Will I be sent any OTHER NOTICES?

If you pay half of your tax by December 20, a second half reminder notice will be mailed in May. Failure to receive a bill does not excuse the taxpayer from paying taxes, late charge & interest accrued, if any.

How can I get HELP with my taxes?

Property tax relief is available through the Homeowner’s exemption, State Circuit Breaker Program and the Hardship exemption. You must apply for the Homeowners Exemption and/or Circuit Breaker benefits with the Assessor’s office.

My MORTGAGE COMPANY should pay this tax. Why did you send me a bill?

Each year, just prior to billing, we request the mortgage companies provide us new listings of the parcels they will pay. Each parcel listed on their update is computer coded so the original billing is sent to the mortgage company. A Copy of your tax bill is mailed to the tax payer for your information.

How do I challenge the amount of my tax if it seems TOO HIGH?

You may challenge the taxable value of your property only during the month after you receive your assessment notice in June. If you did not challenge the value by the cutoff date in July, you must wait until next June to appeal the accuracy of the assessed value. If you feel that the levy of a taxing district is too high or you wonder what the levy pays for, call the district directly. You can have input regarding the annual levy rate of a taxing district by participating in the annual budget hearing of the districts.

What is the notice I received from the Assessor and how does it relate to taxes?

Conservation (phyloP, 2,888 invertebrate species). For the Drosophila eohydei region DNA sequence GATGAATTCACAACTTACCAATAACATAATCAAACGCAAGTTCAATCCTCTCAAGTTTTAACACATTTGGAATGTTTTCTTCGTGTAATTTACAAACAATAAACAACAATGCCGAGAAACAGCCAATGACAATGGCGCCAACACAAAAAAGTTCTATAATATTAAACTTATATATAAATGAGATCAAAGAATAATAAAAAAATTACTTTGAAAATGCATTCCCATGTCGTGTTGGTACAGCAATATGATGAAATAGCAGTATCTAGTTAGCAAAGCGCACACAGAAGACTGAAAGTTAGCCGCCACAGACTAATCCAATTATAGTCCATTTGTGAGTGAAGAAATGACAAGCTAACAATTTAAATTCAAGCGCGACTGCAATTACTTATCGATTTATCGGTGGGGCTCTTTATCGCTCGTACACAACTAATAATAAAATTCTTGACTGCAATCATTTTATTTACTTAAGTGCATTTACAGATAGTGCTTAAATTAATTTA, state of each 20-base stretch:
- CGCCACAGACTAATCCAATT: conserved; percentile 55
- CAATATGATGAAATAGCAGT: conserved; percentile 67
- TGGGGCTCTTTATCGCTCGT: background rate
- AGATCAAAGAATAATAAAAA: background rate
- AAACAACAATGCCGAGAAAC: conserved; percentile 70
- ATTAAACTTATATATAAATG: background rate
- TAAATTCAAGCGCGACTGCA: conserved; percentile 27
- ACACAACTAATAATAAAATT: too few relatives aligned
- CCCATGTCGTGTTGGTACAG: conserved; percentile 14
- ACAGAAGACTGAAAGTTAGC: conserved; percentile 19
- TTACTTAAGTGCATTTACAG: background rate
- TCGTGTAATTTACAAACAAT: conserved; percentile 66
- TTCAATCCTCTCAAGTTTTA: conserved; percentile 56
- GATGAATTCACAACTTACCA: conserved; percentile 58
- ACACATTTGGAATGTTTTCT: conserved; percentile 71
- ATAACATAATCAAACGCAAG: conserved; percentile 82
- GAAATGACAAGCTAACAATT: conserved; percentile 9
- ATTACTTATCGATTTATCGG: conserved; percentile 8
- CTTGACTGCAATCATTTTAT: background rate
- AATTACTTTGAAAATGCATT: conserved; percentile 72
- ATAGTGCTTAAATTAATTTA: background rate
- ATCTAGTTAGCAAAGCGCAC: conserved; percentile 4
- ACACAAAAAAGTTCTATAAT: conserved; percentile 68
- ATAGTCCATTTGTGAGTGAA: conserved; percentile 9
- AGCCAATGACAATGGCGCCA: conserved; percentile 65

Assessment notices are issued to inform you of the value of the property and/or improvements. Pay close attention to the assessment notice, as the value listed will be used in calculating your tax bill in November. Instructions for appeal of the value are on the back of the assessment notice. Appeals must be made immediately upon receipt of the assessment notice.

What are MY responsibilities as a property owner and a taxpayer?

Be aware of the important dates and deadlines for payments, applications for property tax relief and assessment appeals. It is particularly important that you be aware of your property tax due dates. Tax bills are mailed on each parcel, however, failure to receive a tax bill does not excuse the taxpayer from paying the taxes, late charges and interest accrued, if any. Be sure to notify the Assessor’s Office whenever your mailing address changes. When mailing your tax payment, be sure the envelope is U. S. postmarked on or before the due date. Proof of payment of property taxes is the responsibility of the taxpayer [I.C. 63-1306(2)]. Be sure to keep accurate records, receipts and cancelled checks documenting your payment.

How can I reduce my tax obligation?

Please visit the Assessor’s page for more information about tax reductions.